13 The legal effect of actions taken and decisions made by guardians Any action taken, decision made, consent given, document executed or thing done by a guardian in the performance of the functions vested in them by the order appointing them or implied from or ancillary to that order has effect as if it had been taken, made, given, executed or done by the person under guardianship and that person was of full legal capacity. This point is specifically made in the relevant legislation in New South Wales, Tasmania, Victoria, Western Australia and the Northern Territory. 56 However, it is stated a little differently in the Australian Capital Territory where any act or omission of a guardian under the Guardianship and Management of Property Act 1991 (ACT) has effect as if it were an act or omission of the person under guardianship and that person was of full legal capacity. 57 The approach in the Guardianship and Administration Act 2000 (Qld) is different. When it is necessary or convenient to exercise a power, a guardian may sign a document as guardian and the document is as effective as it would have been if it had been signed by the person under guardianship with capacity to sign the document. Also, the guardian may exercise any of the powers given in the guardianship order in their own name. If a guardian does this, their action is as effective as if it had been done in the name of the person under guardianship. This implies that a guardian, in taking action under the guardianship order appointing them, acts with the same effect as the agent of the person under guardianship with full authority to take the actions they have taken. 58 The Guardianship and Administration Act 1993 (SA) does not deal with the question, but a guardian appointed by the South Australian Guardianship Board stands in the shoes of the person they are appointed to make decisions for and their decisions are, in effect, decisions of the person under their guardianship. The legal and practical effects of the decisions and actions of guardians on behalf of the person under their guardianship help explain why guardians are subject to a range of obligations and responsibilities placed on them Restrictions on the functions or powers of a guardian While tribunals and courts in Australia have wide powers to make guardianship orders, it does not follow that they have the power to appoint guardians as substitute decision-makers for every area of personal decision-making. Some matters are so personal, such as the decision to marry, or are such a personal right that they may be exercised only by the person themselves and are lost if 56 Guardianship Act 1987 (NSW) s 21C Guardianship and Administration Act 1995 (Tas) ss 25(3) and 26(2); Guardianship and Administration Act 1986 (Vic) s24(4); Guardianship and Administration Act 1990 (WA) s 50 and Adult Guardianship Act 1988 (NT) ss 17(4) and 18(3). 57 Guardianship and Management of Property Act 1991 (ACT) s Guardianship and Administration Act 2000 (Qld) s 45.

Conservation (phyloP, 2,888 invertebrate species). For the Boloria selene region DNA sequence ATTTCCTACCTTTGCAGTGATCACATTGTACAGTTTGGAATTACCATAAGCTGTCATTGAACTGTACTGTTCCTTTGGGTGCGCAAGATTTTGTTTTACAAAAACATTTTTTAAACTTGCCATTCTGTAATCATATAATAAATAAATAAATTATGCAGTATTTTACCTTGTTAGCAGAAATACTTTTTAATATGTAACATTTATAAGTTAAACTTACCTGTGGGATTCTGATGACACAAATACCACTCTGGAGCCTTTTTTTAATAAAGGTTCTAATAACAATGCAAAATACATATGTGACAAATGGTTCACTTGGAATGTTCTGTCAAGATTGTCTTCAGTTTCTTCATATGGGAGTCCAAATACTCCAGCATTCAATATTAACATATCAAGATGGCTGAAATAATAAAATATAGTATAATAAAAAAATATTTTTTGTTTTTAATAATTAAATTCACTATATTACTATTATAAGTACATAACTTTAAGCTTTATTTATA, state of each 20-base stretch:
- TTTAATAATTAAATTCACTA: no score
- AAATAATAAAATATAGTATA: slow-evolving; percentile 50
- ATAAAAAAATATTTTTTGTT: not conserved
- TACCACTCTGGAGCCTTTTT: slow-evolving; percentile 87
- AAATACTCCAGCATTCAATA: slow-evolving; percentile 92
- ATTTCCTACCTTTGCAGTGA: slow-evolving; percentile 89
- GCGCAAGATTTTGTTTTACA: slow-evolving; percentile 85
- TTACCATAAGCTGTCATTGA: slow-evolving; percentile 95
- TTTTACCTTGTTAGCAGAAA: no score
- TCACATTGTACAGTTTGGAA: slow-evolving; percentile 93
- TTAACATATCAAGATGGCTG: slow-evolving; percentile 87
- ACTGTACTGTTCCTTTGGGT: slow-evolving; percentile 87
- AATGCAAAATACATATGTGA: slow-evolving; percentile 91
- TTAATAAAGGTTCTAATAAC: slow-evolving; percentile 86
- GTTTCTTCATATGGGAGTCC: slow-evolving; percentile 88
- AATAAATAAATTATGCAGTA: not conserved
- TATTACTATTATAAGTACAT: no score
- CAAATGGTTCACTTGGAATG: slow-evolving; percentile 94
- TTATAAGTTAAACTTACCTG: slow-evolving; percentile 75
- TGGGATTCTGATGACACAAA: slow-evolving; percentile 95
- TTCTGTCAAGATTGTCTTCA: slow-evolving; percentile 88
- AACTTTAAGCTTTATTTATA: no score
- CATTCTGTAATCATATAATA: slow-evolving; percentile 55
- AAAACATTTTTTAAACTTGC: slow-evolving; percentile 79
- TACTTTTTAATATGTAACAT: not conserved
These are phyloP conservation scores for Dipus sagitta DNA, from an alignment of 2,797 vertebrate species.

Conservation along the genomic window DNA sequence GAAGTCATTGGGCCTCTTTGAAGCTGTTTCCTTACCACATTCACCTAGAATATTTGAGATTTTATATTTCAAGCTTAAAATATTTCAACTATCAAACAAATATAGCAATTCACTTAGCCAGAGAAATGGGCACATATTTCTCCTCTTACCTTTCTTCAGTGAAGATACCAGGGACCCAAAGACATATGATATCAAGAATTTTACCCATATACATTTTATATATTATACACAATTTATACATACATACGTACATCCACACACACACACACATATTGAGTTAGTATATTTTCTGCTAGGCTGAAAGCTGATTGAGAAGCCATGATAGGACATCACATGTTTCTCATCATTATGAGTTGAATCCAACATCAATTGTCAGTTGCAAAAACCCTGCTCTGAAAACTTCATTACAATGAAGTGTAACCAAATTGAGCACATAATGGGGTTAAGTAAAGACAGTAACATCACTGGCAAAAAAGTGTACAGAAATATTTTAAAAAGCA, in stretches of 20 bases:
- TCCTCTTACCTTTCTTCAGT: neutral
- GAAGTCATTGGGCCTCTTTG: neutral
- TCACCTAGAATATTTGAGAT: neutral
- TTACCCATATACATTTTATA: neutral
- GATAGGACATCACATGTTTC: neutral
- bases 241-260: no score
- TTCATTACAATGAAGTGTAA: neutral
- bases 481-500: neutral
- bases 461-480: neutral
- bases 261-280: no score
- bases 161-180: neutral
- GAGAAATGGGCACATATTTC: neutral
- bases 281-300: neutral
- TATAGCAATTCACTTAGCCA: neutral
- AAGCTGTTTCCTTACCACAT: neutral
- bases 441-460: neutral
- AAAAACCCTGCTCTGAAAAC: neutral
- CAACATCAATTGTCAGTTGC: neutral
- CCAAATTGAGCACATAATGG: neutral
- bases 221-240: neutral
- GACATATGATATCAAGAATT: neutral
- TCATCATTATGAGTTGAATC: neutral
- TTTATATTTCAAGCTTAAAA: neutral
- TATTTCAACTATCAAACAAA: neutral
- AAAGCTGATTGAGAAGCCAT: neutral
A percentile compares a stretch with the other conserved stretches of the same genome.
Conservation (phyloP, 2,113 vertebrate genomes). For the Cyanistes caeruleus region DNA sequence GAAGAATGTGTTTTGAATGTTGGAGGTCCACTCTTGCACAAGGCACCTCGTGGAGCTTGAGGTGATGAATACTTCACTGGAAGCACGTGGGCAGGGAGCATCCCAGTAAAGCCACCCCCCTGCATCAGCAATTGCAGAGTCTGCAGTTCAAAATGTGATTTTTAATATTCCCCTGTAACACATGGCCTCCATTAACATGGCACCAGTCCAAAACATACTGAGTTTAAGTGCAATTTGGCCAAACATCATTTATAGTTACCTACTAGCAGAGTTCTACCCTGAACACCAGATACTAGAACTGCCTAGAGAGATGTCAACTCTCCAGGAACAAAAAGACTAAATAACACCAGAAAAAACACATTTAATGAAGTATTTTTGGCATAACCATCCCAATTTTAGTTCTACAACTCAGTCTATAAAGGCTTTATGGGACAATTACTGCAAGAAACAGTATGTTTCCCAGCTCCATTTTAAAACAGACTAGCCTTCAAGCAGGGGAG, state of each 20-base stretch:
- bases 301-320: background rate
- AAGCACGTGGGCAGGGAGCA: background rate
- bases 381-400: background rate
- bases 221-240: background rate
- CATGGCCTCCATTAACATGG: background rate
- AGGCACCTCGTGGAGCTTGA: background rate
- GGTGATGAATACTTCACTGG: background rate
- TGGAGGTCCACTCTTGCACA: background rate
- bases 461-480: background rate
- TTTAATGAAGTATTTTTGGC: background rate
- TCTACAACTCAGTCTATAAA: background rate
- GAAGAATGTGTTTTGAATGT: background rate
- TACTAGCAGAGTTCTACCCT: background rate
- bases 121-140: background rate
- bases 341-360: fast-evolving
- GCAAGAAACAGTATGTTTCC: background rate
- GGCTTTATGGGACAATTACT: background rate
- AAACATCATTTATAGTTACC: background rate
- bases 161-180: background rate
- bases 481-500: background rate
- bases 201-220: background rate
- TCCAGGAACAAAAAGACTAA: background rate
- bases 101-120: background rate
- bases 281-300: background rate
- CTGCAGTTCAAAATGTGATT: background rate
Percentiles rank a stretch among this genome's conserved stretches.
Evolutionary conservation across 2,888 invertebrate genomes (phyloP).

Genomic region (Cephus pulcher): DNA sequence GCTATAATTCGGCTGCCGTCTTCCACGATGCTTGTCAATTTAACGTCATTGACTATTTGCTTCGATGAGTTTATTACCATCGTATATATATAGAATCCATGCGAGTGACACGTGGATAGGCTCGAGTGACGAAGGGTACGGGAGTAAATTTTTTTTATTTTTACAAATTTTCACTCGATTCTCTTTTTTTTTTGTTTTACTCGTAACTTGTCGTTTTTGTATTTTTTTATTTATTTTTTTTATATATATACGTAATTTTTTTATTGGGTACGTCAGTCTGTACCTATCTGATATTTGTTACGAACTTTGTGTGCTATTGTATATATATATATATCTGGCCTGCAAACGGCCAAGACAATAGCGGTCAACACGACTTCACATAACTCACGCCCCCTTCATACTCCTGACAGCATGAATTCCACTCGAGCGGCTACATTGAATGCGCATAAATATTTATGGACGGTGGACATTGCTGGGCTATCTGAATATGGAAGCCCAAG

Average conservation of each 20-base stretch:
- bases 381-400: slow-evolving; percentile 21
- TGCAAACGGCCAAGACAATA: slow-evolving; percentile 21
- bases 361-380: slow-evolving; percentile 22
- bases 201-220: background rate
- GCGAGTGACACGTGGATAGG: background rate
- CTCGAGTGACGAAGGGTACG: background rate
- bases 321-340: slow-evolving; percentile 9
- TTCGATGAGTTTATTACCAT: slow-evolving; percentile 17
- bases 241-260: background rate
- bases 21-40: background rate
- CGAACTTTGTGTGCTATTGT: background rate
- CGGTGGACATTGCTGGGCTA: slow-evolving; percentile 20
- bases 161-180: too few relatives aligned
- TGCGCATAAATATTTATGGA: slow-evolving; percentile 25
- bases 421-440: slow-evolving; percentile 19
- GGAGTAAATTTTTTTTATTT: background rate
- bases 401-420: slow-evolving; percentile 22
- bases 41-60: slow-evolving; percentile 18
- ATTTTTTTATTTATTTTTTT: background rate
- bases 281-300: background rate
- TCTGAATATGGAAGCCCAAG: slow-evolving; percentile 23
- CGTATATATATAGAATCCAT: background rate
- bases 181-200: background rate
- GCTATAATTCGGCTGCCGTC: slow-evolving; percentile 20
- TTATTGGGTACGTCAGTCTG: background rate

14 14 the person loses capacity to exercise it, for example the right to vote in an election. This issue has been recognised in Western Australia and the Australian Capital Territory where there are statutory restrictions that preclude a guardian from doing certain things. In the Australian Capital Territory these are: 1. the power to discipline the person under their guardianship: 2. to vote in an election for the person under their guardianship, 3. to make a will or other testamentary instrument for the person under their guardianship, 4. to consent to the adoption of a child on behalf of the person under their guardianship, 5. to give a consent to a marriage on behalf of the person under their guardianship, 6. to give a consent required for a prescribed medical procedure for the person under their guardianship. 59 In Western Australia guardians of adults are specifically denied the right to chastise or punish the person under their guardianship. The other things they cannot do are expressed in similar terms to those in the Australian Capital Territory Act. 60 There have been decisions by the Supreme Court of New South Wales and VCAT indicating a reluctance to extend the range of the powers and functions of guardians so that may make substitute decisions for those under their guardianship in relation to matters arising in the course of criminal proceedings or related proceedings. Underlying this reluctance is the view that such decisions are for the accused or convicted person alone, regardless of their capacity to understand the issues involved and make a reasonable judgments in relation to them. 61 It is suggested that in the other States and the Territories, guardians cannot do or make substitute decisions about these matters either. As will be seen in Chapters 12 and 15, there are special legislative provisions relating to sterilisation and selected other kinds of medical treatment that either prevent or circumscribe a guardian s capacity to act as a substitute decisionmaker in relation to those treatments No power to discipline person under guardianship Only in New South Wales can guardianship orders be made for those who are still minors namely those who are at least 16 years but not yet 18 years of 59 Guardianship and Management of Property Act 1991 (ACT) s 7B. 60 Guardianship and Administration Act 1990 (WA) s 45(1), (3), (4) and (5). 61 Public Guardian v Guardianship Board (1997) 42 NSWLR 201and PL (Guardianship) [2007] VCAT 2485.